Hospital emergency rooms and clinical offices across the world will soon have a copy of a report from the Centers for Disease Control and Prevention (CDC) about concussions in children. And Murphy Deming College of Health Sciences’ own David Paulk was the sole physician assistant (PA) who participated in the workgroup that created it.
“The fact that I was the only PA on the group is indicative of the ever-important roles that PAs in general are taking in medicine and policy,” said Paulk, program director of the PA program at Murphy Deming. “The fact that we published the first-ever, evidence-based findings as to the acute diagnosis and treatment of [concussion] in children and adolescents is still surprising. You would think we had them all along, and we did not. These guidelines will save lives and reduce morbidity from something that it seems the general public is finally recognizing as a problem.”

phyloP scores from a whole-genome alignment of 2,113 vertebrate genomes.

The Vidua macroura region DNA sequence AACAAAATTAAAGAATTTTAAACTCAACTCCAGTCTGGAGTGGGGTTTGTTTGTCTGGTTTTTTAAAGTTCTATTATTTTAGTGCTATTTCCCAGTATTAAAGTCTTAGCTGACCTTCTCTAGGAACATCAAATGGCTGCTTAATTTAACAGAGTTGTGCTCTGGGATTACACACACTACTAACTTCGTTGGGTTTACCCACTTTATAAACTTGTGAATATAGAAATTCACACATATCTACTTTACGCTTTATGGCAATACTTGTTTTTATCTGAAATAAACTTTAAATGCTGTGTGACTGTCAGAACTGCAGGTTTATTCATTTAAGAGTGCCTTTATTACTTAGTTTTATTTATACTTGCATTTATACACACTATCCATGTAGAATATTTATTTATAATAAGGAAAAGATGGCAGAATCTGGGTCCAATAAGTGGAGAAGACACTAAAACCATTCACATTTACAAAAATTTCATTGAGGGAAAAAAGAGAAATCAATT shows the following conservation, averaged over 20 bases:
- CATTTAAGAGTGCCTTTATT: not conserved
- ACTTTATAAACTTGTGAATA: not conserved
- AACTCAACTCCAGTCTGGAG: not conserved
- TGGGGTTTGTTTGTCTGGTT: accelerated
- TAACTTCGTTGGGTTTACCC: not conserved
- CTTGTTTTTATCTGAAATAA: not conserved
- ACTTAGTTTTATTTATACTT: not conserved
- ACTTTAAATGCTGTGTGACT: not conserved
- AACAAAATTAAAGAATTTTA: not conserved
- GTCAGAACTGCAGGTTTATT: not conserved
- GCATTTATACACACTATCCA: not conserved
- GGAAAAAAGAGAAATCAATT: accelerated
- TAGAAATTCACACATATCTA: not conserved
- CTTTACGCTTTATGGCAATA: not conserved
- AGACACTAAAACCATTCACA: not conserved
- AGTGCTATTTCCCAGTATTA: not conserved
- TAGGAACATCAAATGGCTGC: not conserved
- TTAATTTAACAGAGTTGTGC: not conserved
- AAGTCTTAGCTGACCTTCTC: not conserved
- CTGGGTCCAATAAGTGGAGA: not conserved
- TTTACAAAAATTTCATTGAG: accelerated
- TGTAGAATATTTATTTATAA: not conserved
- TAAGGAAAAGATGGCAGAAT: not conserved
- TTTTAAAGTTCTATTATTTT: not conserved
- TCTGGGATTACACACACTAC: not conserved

Paulk has been serving on the CDC’s Division of Injury Prevention and Control’s Workgroup to Improve the Clinical Care of Youth with Mild Traumatic Brain Injury (TBI).
According to the CDC, clinical guidelines such as this help the CDC’s Injury Center put science into action to help improve the care of children and teens with mild TBI that occur both on and off the sports field. And with the numbers of children and teens in the United States seeking care for mild TBI continuing to increase markedly, this guideline is needed. The workgroup — comprised of leading experts in the field of TBI — created the clinical guidelines for use in doctor’s offices and emergency departments.
“I am honored to be a part of this service to children, and pleased to represent the PA profession,” Paulk said. “I am also glad to represent Mary Baldwin University and the Murphy Deming College of Health Sciences, particularly all of the wonderful, engaging, altruistic students who attend here.”
In related news, Paulk, Physical Therapy Director Lisa Shoaf, and Assistant Professor of Occupational Therapy Lisa Burns met this week with Dr. Bennet Omalu, who discovered chronic traumatic encephalopathy in NFL players and who is aware of the CDC work on the mTBI panel.